Toddlerhood is a stage that involves lots of learning. Your child is perfecting his walking and other motor skills. He is undergoing emotional development. And he makes strides in verbal communications.
The beginning of language development is an opportune time to begin teaching manners. By making “please” and “thank you” some of the first words he learns, you are paving the way for manners to become a good habit. And habits formed and reinforced this young have the potential to last a lifetime.
Getting Started With Manners
One of the first steps you can take before your child even begins to talk is setting a good example. Children learn what they see, and seeing Mom and Dad using good manners will make an impression. So make an extra effort to be polite and considerate.
Another thing you can do is point out good manners in other family members. Praising older brothers and sisters who are polite will show your toddler that such things are rewarded and make him eager to learn how to get similar praise.
“Please” and “Thank You”
Once your child is saying a few words, you can begin to teach him “please” and “thank you.” These words are the cornerstones of good manners. They are also absolutely adorable coming from a child who has just become verbal.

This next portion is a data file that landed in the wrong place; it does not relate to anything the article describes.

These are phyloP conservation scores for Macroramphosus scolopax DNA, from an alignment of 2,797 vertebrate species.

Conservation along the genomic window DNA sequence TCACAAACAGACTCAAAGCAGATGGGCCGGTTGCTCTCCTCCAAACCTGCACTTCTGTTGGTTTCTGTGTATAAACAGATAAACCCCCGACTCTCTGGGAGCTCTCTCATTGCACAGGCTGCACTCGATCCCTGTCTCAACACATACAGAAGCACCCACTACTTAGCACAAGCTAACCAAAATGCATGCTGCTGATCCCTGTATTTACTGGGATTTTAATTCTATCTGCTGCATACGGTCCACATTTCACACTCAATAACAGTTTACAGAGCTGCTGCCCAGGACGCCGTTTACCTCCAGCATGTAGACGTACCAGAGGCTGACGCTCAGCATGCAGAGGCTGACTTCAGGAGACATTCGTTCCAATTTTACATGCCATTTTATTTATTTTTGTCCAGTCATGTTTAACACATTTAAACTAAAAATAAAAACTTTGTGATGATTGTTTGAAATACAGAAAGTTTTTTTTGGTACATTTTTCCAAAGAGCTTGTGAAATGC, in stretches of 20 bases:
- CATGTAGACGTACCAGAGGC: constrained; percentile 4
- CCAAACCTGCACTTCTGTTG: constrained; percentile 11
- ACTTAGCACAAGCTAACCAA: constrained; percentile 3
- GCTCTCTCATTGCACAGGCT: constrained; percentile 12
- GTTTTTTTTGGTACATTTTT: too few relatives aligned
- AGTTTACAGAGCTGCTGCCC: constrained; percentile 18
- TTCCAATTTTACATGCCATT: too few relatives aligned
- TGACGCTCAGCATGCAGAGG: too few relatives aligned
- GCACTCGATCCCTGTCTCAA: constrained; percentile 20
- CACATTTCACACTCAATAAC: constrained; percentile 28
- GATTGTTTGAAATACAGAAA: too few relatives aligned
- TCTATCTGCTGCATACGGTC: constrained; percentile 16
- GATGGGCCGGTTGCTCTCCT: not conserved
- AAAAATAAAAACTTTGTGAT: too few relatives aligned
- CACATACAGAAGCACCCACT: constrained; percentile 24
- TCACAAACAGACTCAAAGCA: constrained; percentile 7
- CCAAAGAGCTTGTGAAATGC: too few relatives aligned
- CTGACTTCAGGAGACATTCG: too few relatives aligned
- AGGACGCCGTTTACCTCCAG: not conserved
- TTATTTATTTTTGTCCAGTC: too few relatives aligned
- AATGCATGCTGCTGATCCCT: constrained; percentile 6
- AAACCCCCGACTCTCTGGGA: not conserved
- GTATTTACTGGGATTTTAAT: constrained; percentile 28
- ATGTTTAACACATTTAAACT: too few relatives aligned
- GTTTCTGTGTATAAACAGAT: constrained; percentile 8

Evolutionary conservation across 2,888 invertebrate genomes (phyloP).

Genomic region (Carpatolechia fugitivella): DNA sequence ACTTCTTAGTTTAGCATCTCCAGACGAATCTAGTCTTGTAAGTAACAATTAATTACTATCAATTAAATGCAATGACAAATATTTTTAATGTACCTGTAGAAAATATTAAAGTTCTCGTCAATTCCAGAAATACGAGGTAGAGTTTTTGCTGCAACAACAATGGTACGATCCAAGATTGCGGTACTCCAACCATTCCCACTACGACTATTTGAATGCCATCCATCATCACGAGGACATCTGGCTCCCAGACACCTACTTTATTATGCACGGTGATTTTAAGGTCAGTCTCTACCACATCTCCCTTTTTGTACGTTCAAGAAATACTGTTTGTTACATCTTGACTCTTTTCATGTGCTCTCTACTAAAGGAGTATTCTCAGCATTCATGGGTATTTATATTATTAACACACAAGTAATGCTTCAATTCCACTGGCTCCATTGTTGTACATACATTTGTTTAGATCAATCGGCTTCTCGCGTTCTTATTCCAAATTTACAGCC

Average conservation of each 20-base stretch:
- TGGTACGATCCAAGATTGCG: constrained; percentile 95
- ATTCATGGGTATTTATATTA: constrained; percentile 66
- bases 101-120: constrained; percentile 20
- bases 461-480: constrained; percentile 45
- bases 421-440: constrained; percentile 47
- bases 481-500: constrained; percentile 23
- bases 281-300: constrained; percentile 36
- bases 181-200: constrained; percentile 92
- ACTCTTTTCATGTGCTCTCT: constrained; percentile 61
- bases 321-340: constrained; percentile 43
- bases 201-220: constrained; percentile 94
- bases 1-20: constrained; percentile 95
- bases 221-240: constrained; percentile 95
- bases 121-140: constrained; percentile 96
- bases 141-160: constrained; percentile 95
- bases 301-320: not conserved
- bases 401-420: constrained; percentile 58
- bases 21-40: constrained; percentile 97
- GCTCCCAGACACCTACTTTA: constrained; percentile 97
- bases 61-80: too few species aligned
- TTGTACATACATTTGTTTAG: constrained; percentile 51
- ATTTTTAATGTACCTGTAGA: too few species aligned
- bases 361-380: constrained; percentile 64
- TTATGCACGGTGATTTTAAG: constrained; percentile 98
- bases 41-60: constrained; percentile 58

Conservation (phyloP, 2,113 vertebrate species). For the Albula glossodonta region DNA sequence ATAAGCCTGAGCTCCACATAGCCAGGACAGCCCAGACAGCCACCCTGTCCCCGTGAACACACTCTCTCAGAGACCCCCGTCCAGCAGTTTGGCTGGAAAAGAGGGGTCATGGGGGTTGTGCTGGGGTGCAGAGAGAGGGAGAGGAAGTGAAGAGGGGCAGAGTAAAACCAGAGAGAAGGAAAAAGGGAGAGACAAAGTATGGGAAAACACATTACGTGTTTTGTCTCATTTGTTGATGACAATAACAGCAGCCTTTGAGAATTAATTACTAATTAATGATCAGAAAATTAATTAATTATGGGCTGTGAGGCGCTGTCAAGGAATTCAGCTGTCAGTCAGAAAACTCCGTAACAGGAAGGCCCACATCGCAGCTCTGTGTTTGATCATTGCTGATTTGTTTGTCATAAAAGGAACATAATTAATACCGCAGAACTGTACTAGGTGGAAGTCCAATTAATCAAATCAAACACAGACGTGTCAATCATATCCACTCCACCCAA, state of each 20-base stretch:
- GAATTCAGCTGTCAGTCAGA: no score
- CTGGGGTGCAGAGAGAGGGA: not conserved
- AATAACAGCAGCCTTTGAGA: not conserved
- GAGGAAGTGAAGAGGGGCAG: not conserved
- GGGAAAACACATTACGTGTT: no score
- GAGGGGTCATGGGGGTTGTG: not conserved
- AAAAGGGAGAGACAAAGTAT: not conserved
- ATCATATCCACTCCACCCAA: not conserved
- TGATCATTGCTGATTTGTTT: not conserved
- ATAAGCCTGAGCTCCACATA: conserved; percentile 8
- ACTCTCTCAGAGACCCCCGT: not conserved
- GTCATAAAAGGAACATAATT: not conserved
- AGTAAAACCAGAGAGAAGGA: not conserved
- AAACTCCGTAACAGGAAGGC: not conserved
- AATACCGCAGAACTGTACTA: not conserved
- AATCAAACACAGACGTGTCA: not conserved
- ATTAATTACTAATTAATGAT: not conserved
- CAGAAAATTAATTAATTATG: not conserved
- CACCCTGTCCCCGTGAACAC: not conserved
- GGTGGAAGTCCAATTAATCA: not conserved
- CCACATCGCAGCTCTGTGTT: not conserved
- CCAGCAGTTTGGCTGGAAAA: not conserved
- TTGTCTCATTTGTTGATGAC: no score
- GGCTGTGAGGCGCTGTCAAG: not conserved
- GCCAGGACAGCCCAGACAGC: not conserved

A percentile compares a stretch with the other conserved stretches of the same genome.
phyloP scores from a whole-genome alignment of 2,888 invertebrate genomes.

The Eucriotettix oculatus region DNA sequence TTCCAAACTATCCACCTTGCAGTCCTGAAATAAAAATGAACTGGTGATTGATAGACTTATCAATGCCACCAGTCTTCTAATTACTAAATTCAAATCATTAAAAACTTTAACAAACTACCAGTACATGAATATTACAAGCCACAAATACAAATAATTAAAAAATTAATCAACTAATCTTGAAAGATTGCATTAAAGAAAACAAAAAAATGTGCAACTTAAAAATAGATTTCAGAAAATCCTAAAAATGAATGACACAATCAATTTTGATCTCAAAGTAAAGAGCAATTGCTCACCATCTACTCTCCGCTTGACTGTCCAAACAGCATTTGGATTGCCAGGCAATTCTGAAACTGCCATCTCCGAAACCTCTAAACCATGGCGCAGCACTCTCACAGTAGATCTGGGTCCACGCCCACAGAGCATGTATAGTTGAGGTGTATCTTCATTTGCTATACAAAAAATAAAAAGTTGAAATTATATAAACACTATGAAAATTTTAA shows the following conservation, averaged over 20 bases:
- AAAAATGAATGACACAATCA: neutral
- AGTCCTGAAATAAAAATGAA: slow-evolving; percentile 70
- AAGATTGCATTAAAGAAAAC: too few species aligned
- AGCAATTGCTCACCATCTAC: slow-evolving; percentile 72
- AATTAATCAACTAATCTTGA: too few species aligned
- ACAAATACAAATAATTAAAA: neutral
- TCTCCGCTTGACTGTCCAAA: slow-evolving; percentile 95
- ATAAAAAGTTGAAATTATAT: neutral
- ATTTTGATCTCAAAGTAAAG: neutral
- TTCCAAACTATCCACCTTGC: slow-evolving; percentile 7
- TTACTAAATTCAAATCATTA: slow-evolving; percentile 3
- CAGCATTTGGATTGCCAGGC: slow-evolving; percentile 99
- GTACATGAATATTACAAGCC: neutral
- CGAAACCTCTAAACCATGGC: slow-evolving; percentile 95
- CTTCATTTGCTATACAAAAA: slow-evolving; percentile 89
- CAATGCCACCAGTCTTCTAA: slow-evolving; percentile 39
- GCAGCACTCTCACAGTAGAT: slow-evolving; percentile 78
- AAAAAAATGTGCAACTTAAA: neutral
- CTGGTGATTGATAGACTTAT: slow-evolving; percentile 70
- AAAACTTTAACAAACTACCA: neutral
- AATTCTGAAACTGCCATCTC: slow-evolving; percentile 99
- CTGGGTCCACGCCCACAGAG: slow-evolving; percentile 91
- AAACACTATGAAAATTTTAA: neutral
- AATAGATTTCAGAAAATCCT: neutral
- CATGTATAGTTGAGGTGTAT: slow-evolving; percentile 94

As with anything you teach a small child, repetition is the key here. Saying please and thank you whenever appropriate is a good start. When your toddler articulates that he wants something, ask him to say “please.” When someone gives him something, ask him to say “thank you.” He may not catch on right away, but eventually he will.
Once your child begins to say these words, praise him each time he remembers to do so. Positive reinforcement will make him feel good about himself and give him incentive to keep up the good work. When he has mastered these lessons, you can move on to other phrases such as “excuse me.”
Dealing With Rude Behavior
As your toddler gets older, he will inevitably exhibit rude behavior on occasion. Kids often do not understand that they can hurt people’s feelings with the things they say, so punishment is not the answer. If your child says something out of line, explain to him why it was wrong and how you expect him to behave.
Hitting others is another manner issue that parents of toddlers often deal with. It also warrants an explanation of how it affects others and how you would prefer for your child to behave. If it continues, time out may be necessary.
Raising a child with manners takes dedication and persistence. But it is well worthwhile when your toddler begins to use good manners on his own. The manners you teach him now will be an asset to him for the rest of his life.